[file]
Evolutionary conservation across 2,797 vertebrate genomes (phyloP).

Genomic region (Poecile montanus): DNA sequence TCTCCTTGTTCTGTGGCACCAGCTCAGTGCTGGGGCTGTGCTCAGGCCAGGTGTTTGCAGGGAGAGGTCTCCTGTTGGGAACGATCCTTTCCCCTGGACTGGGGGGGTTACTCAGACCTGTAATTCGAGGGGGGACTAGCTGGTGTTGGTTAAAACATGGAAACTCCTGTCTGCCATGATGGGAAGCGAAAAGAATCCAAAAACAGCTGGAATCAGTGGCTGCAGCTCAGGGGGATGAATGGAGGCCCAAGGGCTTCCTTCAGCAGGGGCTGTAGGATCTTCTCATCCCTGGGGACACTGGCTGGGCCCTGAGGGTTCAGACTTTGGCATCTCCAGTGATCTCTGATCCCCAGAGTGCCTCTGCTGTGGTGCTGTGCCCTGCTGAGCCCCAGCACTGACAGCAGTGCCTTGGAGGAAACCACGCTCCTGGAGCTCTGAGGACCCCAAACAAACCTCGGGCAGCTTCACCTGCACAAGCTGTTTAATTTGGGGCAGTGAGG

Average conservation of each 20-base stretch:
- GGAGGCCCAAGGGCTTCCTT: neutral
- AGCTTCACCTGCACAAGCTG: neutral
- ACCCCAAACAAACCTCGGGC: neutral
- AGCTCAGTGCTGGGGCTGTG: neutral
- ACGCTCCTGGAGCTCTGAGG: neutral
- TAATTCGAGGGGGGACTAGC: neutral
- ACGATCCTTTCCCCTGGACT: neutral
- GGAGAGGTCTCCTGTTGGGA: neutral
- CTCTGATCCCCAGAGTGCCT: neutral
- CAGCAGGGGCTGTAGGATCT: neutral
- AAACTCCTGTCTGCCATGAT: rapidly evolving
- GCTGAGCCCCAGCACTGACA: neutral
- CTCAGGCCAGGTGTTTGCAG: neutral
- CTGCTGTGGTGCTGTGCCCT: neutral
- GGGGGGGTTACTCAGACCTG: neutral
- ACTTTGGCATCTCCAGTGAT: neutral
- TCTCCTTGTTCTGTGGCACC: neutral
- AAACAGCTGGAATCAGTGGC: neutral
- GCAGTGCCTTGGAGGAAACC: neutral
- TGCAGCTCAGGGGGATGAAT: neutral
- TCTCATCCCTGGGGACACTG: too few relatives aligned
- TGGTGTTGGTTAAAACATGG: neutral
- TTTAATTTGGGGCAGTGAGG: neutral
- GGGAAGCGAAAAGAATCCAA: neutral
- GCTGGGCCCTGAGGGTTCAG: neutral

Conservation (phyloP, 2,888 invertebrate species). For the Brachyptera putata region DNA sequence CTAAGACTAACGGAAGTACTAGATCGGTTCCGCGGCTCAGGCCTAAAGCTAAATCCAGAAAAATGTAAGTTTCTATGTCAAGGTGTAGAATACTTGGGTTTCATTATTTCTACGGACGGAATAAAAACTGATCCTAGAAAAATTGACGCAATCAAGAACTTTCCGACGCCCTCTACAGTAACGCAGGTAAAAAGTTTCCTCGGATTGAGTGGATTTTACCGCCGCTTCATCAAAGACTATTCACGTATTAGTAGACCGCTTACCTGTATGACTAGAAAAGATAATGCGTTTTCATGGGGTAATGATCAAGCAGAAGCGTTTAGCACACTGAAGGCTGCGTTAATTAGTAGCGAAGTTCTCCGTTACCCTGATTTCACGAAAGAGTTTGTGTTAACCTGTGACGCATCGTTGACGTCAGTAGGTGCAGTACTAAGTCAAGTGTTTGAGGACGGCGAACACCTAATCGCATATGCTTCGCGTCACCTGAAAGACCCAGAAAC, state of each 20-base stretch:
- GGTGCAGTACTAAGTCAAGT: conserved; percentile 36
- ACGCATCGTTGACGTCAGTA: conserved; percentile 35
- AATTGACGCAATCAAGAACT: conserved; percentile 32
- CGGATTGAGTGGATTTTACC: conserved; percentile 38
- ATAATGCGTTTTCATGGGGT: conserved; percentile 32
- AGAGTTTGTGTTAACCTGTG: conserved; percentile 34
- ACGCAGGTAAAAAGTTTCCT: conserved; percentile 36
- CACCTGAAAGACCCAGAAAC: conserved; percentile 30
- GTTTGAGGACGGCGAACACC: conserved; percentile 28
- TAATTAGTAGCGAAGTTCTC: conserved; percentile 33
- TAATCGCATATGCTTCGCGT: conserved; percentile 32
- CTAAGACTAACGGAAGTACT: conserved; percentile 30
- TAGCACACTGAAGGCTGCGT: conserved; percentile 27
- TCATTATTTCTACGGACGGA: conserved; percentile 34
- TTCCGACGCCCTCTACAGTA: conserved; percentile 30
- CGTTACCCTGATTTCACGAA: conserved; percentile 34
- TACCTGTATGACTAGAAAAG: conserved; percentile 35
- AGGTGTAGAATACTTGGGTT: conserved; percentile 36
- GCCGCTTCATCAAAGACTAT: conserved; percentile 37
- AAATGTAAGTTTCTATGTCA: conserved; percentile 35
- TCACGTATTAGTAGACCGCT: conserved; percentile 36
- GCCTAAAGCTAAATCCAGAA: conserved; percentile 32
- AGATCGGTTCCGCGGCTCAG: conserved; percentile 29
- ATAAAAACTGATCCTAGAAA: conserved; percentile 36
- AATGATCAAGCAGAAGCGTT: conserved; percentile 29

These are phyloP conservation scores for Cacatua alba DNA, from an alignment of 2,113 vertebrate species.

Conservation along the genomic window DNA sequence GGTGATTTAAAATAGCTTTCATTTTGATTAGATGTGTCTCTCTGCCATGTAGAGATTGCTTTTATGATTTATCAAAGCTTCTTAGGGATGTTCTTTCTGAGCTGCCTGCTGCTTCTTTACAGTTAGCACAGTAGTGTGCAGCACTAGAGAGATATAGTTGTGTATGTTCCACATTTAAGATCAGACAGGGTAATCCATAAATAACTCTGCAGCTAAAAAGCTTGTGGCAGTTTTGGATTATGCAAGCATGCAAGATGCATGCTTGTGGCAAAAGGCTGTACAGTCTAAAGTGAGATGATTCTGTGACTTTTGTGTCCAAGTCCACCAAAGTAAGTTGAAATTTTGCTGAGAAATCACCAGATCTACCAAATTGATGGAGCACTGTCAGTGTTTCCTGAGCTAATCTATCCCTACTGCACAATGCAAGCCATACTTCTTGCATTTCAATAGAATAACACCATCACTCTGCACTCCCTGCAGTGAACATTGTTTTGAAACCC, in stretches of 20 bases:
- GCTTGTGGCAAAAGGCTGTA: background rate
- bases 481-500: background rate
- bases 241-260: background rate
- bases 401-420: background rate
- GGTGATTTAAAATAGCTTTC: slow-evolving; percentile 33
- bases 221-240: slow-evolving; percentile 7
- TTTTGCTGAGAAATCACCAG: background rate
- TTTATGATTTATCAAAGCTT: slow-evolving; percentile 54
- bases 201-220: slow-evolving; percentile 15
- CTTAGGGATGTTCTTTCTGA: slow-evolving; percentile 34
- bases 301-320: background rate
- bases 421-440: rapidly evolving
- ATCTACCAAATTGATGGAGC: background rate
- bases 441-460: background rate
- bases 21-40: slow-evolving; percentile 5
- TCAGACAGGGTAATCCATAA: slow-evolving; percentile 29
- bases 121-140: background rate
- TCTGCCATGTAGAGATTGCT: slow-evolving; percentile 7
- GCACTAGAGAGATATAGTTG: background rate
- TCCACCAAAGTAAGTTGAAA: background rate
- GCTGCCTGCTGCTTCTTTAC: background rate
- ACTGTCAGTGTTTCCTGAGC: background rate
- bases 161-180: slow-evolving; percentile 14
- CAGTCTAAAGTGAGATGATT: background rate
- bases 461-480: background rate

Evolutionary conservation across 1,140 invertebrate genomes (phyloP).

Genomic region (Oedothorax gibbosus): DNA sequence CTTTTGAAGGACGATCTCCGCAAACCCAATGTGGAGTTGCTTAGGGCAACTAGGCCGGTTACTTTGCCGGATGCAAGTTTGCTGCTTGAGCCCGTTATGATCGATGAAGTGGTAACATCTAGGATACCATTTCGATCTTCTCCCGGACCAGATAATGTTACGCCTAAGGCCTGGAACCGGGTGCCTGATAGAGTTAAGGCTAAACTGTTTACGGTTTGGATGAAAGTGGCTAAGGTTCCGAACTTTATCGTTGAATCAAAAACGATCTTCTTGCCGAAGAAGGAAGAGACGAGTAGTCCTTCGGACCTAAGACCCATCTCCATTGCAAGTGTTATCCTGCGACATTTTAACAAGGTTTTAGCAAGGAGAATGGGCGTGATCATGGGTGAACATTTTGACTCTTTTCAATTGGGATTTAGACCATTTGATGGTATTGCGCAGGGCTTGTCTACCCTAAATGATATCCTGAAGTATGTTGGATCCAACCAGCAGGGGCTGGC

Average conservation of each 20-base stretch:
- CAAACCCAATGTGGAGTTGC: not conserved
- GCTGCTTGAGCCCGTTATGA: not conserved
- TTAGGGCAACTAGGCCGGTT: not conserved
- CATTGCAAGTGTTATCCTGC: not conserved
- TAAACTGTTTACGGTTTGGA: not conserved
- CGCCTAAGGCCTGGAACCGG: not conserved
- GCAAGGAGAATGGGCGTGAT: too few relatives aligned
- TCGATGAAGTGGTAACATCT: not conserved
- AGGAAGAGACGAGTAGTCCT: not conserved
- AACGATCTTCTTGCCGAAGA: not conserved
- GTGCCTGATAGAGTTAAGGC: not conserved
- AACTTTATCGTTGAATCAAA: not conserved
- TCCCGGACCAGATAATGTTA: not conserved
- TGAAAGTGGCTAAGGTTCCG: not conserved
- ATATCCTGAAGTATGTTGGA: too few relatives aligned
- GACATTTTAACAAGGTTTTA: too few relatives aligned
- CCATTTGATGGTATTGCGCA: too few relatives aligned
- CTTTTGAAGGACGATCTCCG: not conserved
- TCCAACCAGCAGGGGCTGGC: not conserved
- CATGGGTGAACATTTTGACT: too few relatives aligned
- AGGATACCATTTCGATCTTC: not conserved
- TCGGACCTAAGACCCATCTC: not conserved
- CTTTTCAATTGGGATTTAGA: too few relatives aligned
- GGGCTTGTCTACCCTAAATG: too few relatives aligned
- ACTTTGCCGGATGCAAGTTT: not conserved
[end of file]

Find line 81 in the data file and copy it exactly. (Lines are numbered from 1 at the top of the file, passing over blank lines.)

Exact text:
- bases 461-480: background rate